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Wine trips under the Tuscan sun

Wine trips under the Tuscan sun

Those who travel to Tuscany in September or October will find the vineyards crawling with people. The reason? The celebration of la vendemmia – the annual grape harvest that draws even grandma from her comfortable chair. You are more than welcome to lend a helping hand picking grapes, but it is of course also the perfect occasion to sample a glass of wine or kick up your heels at the village parties that liven up the region.

Veni, vidi, vino
Tuscany Wine Loop

Did you know that...

… Italians are the most avid wine drinkers in the world? They chug back an impressive 38 litres per capita each year. And in the Vatican City, residents consume as much as 62 litres!

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Picking with a popstar

Whether you choose a light refreshing wine or a heavier red, a glass of local wine tastes even better after a bout of hard work. During la vendemmia, more and more Tuscan wine farmers are offering foreign visitors the opportunity to roll up their sleeves and hit the vineyards with a pair of clippers. Amongst those is the British singer Sting, who for the past ten years has been running the Il Palagio vineyard in the green hills of Figline Valdarno. During the day you may help pick the grapes, but when the sun sets, it’s time to open a bottle.

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Grooving like grapes

La vendemmia is much more than just a few weeks of hard work. The harvest, known as ‘la raccolta', is also the occasion for numerous lively wine festivals. One of the best examples is La Festa dell’Uva’ (the Grape Festival) in the village of Impruneta, situated just below Florence. Since 1928, on the last Sunday of September, the entire village comes out for a local Carnival parade, where floats have been transformed into giant wine barrels and locals dance through the streets dressed as colourful bunches of grapes. The most beautiful floats win a prize.

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Did you know that...

...After France, Italy is the largest wine producer in the world? The country has more than one million registered wine farmers who produce 45 million hectolitres of wine per year.

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Sipping at the museum

A centuries-old Italian vineyard evokes images of dusty cellars, complete with a bottle of 1890 Vernaccia aging on a rack and wrinkled old men who wouldn’t look out of place in an olive oil commercial. For a very different scenario, visit Antinori nel Chianti Classico : a winery in Bargino, just 20 kilometres away from Florence. Although their wines have been loosening tongues since 1385, today this family runs one of the best and most modern wineries of the region. The tasting rooms are perfect for an afternoon of sniffing, slurping, rinsing and spitting – and there even is a wine museum.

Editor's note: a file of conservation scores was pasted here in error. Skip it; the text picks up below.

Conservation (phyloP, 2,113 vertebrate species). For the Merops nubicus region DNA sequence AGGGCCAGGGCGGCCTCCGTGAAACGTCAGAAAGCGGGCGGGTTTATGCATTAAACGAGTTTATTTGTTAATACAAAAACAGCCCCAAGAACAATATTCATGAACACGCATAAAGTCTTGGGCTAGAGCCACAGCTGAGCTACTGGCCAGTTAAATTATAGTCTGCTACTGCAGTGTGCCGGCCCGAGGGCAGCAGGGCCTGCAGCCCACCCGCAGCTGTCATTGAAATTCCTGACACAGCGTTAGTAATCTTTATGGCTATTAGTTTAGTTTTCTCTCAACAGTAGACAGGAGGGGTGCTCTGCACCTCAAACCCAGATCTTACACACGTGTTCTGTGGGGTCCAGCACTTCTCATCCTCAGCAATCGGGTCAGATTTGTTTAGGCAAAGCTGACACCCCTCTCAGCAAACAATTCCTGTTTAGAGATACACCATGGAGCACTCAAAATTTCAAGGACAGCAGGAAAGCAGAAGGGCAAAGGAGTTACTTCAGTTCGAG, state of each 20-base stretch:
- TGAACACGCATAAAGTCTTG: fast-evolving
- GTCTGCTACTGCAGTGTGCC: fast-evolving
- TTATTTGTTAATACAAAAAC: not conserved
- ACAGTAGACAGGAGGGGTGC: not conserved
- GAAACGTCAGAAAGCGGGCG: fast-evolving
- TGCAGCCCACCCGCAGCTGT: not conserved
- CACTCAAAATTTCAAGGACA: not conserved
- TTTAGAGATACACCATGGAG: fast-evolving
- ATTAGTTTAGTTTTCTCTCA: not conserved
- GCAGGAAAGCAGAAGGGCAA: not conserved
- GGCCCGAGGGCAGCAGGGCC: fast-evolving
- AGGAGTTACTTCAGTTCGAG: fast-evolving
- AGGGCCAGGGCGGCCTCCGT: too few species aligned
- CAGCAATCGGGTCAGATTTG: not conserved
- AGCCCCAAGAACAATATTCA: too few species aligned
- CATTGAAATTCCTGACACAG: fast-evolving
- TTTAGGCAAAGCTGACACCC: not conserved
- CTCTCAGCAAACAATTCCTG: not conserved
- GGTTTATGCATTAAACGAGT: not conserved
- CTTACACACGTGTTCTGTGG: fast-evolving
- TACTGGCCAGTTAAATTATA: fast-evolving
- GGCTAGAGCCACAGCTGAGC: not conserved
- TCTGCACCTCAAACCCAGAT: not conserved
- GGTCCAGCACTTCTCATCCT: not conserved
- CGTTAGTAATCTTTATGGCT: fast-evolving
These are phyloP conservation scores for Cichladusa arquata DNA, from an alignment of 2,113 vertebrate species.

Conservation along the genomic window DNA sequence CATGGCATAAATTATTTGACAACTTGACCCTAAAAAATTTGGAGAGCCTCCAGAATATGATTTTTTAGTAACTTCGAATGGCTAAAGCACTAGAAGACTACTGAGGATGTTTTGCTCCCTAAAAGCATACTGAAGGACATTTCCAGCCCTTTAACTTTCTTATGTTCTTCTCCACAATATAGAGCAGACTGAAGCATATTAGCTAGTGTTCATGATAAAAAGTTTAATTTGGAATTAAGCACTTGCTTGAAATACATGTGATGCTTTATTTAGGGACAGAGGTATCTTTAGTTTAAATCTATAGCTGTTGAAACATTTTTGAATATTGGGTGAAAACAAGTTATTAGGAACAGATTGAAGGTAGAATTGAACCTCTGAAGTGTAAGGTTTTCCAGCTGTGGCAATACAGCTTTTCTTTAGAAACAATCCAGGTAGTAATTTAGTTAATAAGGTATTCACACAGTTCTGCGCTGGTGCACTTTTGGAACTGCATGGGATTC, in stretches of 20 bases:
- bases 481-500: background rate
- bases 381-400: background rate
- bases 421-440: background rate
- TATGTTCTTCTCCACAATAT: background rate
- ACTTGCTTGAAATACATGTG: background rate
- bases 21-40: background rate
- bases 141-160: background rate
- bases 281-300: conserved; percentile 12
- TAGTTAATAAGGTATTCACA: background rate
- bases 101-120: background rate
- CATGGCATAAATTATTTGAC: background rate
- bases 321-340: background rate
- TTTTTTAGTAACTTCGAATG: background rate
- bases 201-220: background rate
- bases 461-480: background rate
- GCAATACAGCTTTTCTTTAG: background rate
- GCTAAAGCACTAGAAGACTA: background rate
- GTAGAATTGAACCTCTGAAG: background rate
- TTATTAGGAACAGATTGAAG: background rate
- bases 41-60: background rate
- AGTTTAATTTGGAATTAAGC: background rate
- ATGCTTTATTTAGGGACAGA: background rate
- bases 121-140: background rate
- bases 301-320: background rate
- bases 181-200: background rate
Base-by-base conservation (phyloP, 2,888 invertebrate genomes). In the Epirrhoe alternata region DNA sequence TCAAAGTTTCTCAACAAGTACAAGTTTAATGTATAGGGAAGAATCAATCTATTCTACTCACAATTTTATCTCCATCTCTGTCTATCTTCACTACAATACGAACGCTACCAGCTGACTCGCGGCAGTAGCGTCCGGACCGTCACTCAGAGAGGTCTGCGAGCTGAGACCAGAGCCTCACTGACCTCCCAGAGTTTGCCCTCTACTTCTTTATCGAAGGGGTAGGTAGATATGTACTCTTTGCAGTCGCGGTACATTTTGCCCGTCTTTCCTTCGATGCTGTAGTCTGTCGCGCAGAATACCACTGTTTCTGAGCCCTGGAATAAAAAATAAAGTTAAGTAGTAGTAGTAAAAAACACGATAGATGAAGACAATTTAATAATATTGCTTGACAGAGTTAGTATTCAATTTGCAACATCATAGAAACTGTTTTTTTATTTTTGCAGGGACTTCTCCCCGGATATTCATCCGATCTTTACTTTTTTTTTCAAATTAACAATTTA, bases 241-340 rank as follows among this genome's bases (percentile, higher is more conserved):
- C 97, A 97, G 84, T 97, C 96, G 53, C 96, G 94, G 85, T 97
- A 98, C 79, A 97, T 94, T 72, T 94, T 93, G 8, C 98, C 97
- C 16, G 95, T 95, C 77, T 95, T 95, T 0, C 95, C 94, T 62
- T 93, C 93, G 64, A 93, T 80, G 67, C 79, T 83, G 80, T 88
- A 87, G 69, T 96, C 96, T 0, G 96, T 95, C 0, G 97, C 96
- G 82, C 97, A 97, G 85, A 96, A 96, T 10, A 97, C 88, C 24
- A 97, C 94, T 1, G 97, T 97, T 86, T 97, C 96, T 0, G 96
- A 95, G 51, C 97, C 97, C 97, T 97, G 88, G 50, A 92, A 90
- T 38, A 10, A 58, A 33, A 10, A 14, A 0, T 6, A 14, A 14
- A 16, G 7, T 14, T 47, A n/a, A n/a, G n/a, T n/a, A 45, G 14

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How to go about wine tasting

When you go wine tasting, it is best to start with white, then rosé and save the red wine for last. It is also best to start with lighter wines and finish with the heavier ones

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Cycling among the vineyards

Producing Chianti, Brunello and Vino Nobile di Montepulciano, the region of Tuscany is home to some of the most popular wines in Italy. All three are produced with the local ‘prima donna’: the omnipresent Sangiovese grape, which grows in perhaps the most photogenic hills of the country. To immerse yourself in the landscape and the wine, leave your car and hop on a bike for a 'wine ride’. Ready for a break? Along the way, you will find plenty of wine tasting opportunities – and some fine meals to help you avoid an unsteady ride back to your accommodation.

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Did you know …

...With the Vivino Wine Scanner app you can easily scan the label of a wine bottle. The app will tell you about the best food pairings, the price of the wine and how other wine fans have rated it.

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